Three men prosecutors dubbed the “Robin Hoods of cyberspace” pleaded guilty Tuesday to putting millions of dollars worth of copyrighted computer games, movies and software on the Internet so that people around the world could make copies for free.
All three said they made no money on the scheme, and did it just for the sport of it.
Seth Kleinberg, 26, of Los Angeles, Jeffrey Lerman, 20, of New York, and Albert Bryndza, 32, of New York, pleaded guilty to federal copyright charges. They are the first Americans convicted in what the Justice Department said was the largest-ever investigation of software piracy.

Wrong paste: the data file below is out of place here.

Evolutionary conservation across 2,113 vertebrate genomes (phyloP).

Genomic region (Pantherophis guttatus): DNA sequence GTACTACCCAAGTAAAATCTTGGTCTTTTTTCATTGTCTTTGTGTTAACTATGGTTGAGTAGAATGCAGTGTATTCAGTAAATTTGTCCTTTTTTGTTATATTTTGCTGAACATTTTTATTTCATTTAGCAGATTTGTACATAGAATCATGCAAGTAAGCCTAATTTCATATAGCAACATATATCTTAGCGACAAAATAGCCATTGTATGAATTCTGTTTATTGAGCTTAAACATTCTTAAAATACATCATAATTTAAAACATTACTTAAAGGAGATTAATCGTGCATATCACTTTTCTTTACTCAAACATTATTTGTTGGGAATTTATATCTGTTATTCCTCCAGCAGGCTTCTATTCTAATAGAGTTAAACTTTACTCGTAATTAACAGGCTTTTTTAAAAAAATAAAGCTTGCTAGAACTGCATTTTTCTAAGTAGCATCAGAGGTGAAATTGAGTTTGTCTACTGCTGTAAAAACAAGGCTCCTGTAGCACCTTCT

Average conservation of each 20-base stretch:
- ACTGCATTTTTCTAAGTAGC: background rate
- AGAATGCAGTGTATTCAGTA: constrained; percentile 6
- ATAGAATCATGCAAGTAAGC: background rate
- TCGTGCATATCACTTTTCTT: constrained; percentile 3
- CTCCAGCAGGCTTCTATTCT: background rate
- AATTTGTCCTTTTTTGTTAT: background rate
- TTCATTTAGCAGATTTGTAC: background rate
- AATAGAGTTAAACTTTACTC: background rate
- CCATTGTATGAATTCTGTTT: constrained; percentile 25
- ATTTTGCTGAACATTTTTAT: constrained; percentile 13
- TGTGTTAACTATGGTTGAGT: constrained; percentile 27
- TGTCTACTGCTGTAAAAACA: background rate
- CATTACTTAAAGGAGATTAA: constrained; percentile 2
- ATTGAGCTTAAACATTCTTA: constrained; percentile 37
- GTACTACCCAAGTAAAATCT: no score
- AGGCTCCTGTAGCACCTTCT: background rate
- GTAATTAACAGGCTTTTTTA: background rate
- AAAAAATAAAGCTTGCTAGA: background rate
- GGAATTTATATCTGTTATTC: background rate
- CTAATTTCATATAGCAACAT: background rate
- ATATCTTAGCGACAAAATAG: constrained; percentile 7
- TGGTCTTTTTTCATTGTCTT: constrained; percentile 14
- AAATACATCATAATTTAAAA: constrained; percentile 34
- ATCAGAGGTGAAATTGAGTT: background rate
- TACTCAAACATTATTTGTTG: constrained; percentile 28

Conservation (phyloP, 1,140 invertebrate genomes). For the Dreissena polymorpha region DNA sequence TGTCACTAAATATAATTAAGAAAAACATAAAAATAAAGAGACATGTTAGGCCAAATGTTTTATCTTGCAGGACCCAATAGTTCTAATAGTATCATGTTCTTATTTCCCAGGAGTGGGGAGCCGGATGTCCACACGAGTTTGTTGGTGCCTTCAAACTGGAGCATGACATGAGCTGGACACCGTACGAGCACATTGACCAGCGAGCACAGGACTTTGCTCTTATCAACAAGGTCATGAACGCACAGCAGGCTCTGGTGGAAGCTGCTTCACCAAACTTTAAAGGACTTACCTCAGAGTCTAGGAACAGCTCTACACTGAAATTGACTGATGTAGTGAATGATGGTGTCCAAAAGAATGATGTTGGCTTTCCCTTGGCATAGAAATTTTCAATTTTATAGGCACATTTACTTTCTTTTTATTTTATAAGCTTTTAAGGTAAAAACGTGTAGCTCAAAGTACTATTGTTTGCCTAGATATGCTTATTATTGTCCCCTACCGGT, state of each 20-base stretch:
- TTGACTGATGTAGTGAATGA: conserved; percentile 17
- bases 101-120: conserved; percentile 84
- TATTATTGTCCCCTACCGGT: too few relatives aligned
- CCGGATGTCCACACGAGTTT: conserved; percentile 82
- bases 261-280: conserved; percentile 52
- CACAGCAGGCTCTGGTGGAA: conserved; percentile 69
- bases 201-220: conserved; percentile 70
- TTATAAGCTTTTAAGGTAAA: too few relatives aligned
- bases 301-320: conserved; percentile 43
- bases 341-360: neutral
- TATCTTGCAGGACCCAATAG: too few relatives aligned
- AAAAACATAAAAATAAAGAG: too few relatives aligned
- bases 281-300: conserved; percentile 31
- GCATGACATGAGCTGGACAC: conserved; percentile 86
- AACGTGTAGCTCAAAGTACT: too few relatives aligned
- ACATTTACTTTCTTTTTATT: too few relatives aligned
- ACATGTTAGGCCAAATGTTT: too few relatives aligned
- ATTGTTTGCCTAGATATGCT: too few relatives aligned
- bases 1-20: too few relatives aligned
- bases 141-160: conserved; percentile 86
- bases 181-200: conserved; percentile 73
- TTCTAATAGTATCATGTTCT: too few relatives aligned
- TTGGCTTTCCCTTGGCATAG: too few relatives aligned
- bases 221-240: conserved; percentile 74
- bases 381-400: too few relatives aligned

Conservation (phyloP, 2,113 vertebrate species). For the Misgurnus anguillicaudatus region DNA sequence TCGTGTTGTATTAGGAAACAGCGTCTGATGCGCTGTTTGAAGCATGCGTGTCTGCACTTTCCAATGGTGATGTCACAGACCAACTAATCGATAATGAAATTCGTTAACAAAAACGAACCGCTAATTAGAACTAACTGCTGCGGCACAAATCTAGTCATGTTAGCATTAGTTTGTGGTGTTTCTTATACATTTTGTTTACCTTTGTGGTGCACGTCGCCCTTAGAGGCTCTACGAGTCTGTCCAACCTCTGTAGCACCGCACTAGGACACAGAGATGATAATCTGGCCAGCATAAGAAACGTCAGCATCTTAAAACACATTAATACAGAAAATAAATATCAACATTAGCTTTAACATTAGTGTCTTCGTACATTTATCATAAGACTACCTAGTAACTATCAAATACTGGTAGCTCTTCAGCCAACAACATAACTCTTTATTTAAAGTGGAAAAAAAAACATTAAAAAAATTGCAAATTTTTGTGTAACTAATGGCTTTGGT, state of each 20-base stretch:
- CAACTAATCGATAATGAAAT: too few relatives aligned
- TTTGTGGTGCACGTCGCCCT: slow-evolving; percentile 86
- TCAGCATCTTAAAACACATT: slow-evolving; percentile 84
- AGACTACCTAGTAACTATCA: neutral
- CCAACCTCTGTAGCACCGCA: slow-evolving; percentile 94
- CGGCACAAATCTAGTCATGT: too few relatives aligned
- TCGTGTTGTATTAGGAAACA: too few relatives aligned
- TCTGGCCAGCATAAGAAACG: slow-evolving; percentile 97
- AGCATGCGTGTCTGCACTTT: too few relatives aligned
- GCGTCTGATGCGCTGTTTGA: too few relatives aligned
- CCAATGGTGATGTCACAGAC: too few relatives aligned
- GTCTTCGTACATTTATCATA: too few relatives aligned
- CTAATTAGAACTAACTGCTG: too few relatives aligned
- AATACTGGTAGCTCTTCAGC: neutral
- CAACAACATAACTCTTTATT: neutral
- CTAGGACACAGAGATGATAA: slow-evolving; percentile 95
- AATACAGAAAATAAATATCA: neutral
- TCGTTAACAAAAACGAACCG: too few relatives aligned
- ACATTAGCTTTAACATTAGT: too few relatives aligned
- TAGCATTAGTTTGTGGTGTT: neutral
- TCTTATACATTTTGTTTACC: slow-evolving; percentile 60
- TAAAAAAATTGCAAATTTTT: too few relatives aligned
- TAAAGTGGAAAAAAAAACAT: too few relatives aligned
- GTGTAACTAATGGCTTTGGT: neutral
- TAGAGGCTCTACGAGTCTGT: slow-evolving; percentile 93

Investigators said that software valued at millions of dollars was copied and sold for pennies in foreign countries.
The investigation was aimed at an underground network known as the “warez scene.”
“It’s a competition of different groups racing to release pirated software over the Internet,” said Kleinberg, who, with a high-school education and a home computer, cracked the computer industry’s toughest copyright protections.
Prosecutors said Lerman edited the software so it could fit on a single compact disc, and Bryndza built servers that stored the software.
They were released without bail for sentencing in July. They reached plea bargains calling for sentences of about three to six years.